Companies introduce new technologies to their employee base with the best of intentions. Before every deployment of a new tool, the unsung heroes of the IT department go through a lengthy purchasing decision with several vendors vying for their business, finally settling on a solution and deftly managing the installation process. This process can take weeks if not months to complete. So you can imagine the frustration around the IT department when employees aren’t utilizing their investment.
There are several potential causes here, but they all revolve around the same problem: you have to clearly articulate the value of any new software to break your users out of their inertia and prevent them from falling back on old behaviors.
Here are a few tips for ensuring employees are comfortable closing the door on past technology and processes and moving with you toward their happier, more productive future:
Focus on the benefits, not the features
One of the most powerful tools you have in your arsenal to encourage usage isn’t the tool itself (provided, of course, that you’ve made a smart purchasing decision). It’s all in how you communicate what the tool will ultimately help your employees achieve.
How does your new social business platform make it easier for your employees to collaborate and share files without getting bogged down in email? How does your new virtual collaboration solution enable meetings with both internal and external participants as simply as picking up the phone? These benefits—the tangible, day-to-day improvements—resonate far more than any speeds and feeds conversation ever will.
The average employee doesn’t care about slightly higher resolutions or better encryption. All they’re interested in is how you’re making their jobs easier and more efficient. And don’t be afraid to bring in other departments to help; for example, use the corporate communications team to plan internal announcements or work with HR on educational initiatives.
Provide education and support
The education and support surrounding any new tool is often as important as the capabilities of the tool itself. With IT departments stretched thin as it is, you may not be able to afford to place a heavy training burden on your existing technology team. When evaluating a vendor, it’s critical to ask them about their available training materials, on-boarding processes and support avenues to ensure a seamless learning process for your employees.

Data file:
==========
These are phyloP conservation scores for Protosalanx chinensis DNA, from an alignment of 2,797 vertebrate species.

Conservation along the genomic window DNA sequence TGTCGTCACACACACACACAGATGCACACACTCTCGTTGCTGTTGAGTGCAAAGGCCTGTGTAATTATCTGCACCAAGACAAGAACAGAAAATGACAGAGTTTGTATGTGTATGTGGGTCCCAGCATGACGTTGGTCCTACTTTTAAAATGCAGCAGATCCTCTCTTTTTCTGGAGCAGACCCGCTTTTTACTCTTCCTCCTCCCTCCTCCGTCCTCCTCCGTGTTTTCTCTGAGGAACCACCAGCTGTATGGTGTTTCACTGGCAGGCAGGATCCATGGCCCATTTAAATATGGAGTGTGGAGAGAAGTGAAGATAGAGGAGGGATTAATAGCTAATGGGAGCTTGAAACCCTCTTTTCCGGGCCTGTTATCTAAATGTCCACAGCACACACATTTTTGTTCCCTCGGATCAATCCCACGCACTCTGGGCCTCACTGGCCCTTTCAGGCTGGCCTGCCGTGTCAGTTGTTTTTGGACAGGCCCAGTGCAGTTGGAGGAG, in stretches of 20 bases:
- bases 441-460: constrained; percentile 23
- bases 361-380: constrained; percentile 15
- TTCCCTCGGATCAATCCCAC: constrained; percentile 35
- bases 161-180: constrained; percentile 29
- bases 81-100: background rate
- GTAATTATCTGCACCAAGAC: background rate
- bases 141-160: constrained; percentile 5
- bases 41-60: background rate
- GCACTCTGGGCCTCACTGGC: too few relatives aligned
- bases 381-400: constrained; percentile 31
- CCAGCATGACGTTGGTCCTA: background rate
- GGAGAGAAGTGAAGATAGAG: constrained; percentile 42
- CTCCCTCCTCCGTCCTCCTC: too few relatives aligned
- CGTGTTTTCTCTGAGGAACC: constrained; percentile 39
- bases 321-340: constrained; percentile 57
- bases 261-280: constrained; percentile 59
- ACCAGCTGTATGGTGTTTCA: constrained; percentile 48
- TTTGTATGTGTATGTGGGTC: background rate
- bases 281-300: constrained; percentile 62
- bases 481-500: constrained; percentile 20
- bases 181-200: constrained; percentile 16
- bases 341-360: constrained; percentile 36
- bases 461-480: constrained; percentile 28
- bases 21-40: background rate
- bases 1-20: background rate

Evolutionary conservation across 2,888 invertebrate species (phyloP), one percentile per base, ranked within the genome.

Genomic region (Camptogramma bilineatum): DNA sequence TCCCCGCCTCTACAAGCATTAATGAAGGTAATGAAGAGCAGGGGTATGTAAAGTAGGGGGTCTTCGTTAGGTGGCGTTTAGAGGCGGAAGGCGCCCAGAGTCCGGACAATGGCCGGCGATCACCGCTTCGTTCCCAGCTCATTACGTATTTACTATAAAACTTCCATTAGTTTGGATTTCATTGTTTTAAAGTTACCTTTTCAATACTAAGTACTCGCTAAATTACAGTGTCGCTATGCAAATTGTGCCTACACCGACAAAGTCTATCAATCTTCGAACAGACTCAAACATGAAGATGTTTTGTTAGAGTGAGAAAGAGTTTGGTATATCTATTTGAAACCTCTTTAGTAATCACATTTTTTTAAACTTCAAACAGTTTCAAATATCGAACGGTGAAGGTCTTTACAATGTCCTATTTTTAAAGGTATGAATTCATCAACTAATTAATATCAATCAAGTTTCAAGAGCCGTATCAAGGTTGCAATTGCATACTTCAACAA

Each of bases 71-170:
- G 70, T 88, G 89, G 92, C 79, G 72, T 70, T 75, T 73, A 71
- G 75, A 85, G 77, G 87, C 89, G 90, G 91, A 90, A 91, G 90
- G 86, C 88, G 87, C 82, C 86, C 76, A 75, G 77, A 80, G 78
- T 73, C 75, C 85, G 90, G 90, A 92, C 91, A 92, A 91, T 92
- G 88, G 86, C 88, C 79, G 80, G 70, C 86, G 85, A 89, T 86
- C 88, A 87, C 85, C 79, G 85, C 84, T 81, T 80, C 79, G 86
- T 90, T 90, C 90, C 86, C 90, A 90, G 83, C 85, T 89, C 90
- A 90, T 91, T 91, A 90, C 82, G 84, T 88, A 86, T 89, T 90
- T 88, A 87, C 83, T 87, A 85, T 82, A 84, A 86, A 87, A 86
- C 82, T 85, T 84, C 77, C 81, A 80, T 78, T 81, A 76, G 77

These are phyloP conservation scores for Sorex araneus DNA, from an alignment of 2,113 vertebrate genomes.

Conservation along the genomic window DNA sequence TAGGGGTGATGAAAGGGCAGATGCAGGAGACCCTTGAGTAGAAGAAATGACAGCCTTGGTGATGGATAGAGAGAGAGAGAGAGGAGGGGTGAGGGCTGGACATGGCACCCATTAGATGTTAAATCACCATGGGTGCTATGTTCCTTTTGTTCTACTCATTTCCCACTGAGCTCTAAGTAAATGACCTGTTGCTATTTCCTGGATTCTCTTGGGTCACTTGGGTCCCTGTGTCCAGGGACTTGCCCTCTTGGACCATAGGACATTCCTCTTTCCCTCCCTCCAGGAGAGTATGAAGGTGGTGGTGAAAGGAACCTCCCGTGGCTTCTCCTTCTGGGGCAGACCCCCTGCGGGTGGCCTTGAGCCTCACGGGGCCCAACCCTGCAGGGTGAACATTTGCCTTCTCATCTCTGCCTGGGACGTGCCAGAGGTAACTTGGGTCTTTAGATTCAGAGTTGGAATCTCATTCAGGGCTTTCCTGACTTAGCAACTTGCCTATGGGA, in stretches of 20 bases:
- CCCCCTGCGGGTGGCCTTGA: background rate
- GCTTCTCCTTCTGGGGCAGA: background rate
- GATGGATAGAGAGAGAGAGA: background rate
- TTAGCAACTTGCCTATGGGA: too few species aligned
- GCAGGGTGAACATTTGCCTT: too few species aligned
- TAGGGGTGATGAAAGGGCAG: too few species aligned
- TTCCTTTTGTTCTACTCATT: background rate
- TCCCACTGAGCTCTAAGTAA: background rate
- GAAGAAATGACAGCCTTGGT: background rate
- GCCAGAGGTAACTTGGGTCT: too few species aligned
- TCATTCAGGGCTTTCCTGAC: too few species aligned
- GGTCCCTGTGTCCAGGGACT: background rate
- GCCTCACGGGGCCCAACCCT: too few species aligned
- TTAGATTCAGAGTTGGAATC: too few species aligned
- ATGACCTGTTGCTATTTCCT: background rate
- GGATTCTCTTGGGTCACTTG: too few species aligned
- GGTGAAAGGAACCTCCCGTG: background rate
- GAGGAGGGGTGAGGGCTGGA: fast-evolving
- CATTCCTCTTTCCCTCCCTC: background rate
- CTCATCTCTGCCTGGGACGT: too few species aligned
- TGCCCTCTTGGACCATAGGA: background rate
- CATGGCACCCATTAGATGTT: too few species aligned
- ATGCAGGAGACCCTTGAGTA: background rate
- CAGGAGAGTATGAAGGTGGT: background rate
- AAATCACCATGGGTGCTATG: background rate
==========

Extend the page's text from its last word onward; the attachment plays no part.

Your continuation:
Of course, if a new solution is simply overly difficult to use, you’re practically assured that your users will fall back on existing tools regardless of training collateral. Save yourself some heartburn by keeping a critical eye on user experience during your purchase process.
Sync all systems together
With mounting pressure to do more in less time, the last thing your workers need is a new tool that adds steps to their work processes rather than integrating into existing systems and workflows. For example, without clean integrations between your collaboration and communication tools, employees are forced to visit one site for their files, another program to schedule meetings and another to keep track of their tasks and projects. What was intended to streamline communication instead becomes an exercise in juggling multiple sites. If you’re not sensitive to these issues while choosing a software solution, you may doom your deployment before it begins.
Technology is purchased with a vision, whether it’s cutting costs, improving communication, closing more deals, etc. However, if the technology isn’t being leveraged, that vision can be lost. With a carefully planned deployment, you can ensure adoption and a successful software purchase.
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This post originally appeared on CIO.com’s Collaboration Nation blog, sponsored by PGi.